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Opinion

The secret ratio behind the most effective ad campaigns

The rapid-fire nature of retail brings a level of excitement and numerous challenges other businesses miss out on. If you love retail, as I do, the adrenaline rush that comes from the highs, and successfully dealing with/mitigating the lows, really floats your boat.

But often the short-term nature and the ability to track sales on an hourly, daily, weekly basis can generate panic, and that can affect marketing decisions.

In the past, we’ve seen well-researched brand building strategies deferred, aborted, or significantly scaled back when there is a hint that the till may have stopped ringing as loud as it should.

And when sales start looking soft, the management brain trust can start to get desperate. The increasing impact of short-termism in both results reporting and management remuneration structures also have a major role in the building of this desperation, but we’ll leave that for another day.

Desperation all too often translates into marketing tactics that can be counter to brand-building efforts. Deep discounting, bundle deals, bonus loyalty points and the worst one, advertising that shouts at the customer, can have a lasting negative impact on your brand.

If any or all of the above are enacted infrequently, quickly righting the ship and getting back to Plan A will mean little or no harm is done. But with the widely reported retail malaise engulfing Australia at present, these things can quickly take on a life of their own. When that becomes the new modus operandi or ‘business as usual’, it can be the beginning of the end for that retail brand.

I’m the first to acknowledge that holding your nerve in this climate is hard. And yes, it might even cost you your next bonus. But if Plan A is well thought through, based on sound research that confirms your offer is fulfilling a market need and provides a true exchange of value – i.e. the consumer is prepared to pay the price you ask because it’s fair – then hold your nerve and reap the rewards over time.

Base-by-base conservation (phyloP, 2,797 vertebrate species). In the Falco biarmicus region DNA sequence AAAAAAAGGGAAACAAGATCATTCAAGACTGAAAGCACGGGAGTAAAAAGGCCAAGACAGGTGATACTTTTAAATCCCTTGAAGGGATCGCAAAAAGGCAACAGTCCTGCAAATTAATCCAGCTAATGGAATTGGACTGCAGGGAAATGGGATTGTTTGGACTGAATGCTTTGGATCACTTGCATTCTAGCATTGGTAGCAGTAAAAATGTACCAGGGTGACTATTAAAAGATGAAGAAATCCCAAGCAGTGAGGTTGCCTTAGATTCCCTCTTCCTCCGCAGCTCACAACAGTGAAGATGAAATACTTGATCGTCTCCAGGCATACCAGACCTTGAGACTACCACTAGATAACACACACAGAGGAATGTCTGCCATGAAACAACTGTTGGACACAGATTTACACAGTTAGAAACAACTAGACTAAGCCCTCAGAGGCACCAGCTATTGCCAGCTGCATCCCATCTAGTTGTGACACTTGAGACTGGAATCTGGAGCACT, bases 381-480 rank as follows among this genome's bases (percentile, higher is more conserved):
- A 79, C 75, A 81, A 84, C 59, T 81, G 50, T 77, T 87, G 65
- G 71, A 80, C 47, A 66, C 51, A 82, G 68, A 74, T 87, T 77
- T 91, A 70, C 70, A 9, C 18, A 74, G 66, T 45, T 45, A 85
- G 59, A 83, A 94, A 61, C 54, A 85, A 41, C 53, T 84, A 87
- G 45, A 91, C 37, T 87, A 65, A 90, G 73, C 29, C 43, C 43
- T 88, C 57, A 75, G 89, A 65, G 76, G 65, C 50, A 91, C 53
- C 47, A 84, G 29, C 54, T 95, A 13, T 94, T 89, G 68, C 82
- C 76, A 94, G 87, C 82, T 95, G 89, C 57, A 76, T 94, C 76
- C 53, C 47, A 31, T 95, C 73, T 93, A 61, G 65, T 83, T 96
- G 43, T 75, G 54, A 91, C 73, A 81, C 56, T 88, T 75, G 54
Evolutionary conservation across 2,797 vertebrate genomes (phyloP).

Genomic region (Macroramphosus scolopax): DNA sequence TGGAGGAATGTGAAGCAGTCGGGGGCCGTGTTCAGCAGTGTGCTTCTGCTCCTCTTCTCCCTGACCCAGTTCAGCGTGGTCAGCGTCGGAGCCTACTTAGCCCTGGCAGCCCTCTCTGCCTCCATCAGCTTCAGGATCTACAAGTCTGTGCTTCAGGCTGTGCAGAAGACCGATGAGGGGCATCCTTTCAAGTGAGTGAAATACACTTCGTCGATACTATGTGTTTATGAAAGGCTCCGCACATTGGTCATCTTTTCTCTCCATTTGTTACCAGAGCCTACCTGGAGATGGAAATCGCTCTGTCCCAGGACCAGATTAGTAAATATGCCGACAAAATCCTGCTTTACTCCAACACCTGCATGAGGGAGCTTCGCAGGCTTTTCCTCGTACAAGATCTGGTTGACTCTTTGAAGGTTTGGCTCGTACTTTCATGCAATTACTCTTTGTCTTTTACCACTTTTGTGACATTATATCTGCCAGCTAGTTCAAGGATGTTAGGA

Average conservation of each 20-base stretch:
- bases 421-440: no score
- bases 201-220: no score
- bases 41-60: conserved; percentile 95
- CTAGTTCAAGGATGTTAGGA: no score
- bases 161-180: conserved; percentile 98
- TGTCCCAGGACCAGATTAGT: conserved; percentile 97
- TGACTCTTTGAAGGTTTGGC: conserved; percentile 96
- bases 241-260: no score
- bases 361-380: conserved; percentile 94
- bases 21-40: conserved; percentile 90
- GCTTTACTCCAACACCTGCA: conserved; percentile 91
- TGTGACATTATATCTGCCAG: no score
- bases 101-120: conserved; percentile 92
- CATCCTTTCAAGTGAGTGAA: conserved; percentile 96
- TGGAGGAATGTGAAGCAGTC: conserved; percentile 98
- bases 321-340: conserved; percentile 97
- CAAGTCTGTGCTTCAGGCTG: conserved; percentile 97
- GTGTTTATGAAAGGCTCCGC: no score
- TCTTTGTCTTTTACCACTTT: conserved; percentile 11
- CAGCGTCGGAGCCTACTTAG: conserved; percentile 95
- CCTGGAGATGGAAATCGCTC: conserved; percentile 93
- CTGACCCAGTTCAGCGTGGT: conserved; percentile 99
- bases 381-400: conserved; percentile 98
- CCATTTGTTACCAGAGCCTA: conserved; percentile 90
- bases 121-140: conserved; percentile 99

Ultimately, the plan needs a balance of Brand Building and Business Getting (BB&BG) – it is retail we are talking about, after all. To put it another way, Sales Overnight, Brand Over time (SOBO) as is the mantra at KFC.

In the advertising world, two blokes have made it their life’s work to champion this balance. Peter Field and Les Binet are the authors of a report titled The Long and Short of It which details the importance of investing in both short-term sales-focused marketing and longer-term brand-building activity. They reckon the perfect split is 60:40 – 60 per cent brand, 40 per cent short term activation.

Following Binet and Field’s lead is the recently released Australian Advertising Effectiveness Rules report which analyses two years’ worth of Australia’s most effective advertising campaigns. The report suggests the 60:40 rule stands up in the Australian market and goes one step further to warn that brands only pumping marketing budgets into a series of short campaigns are damaging brand growth.

If you are looking for clues on how it works best in the real world, have a gander at respected retailers such as Bunnings and ALDI. Their everyday low-price business models make it easier to hold the course – they have done their homework on ensuring a good value exchange. These brands stick to the plan on a brand level. Guaranteed you’ve seen their long-running campaigns that drive home this message. Meanwhile, they continue to manoeuver on a weekly basis.

Elsewhere retailers such as Coles and Woolies pick specific categories as proxy brand battlegrounds whether that’s fresh fruit/veggies or meat.

So while you might be addicted to the adrenaline rush of retail like me, make sure you’re able to differentiate that from panic because panic-fueled marketing isn’t going to help you build a brand for the long term. It will only accelerate your race to the bottom, and that’s not one you want to win.

Craig Flanders is the CEO of full-service agency Spinach.

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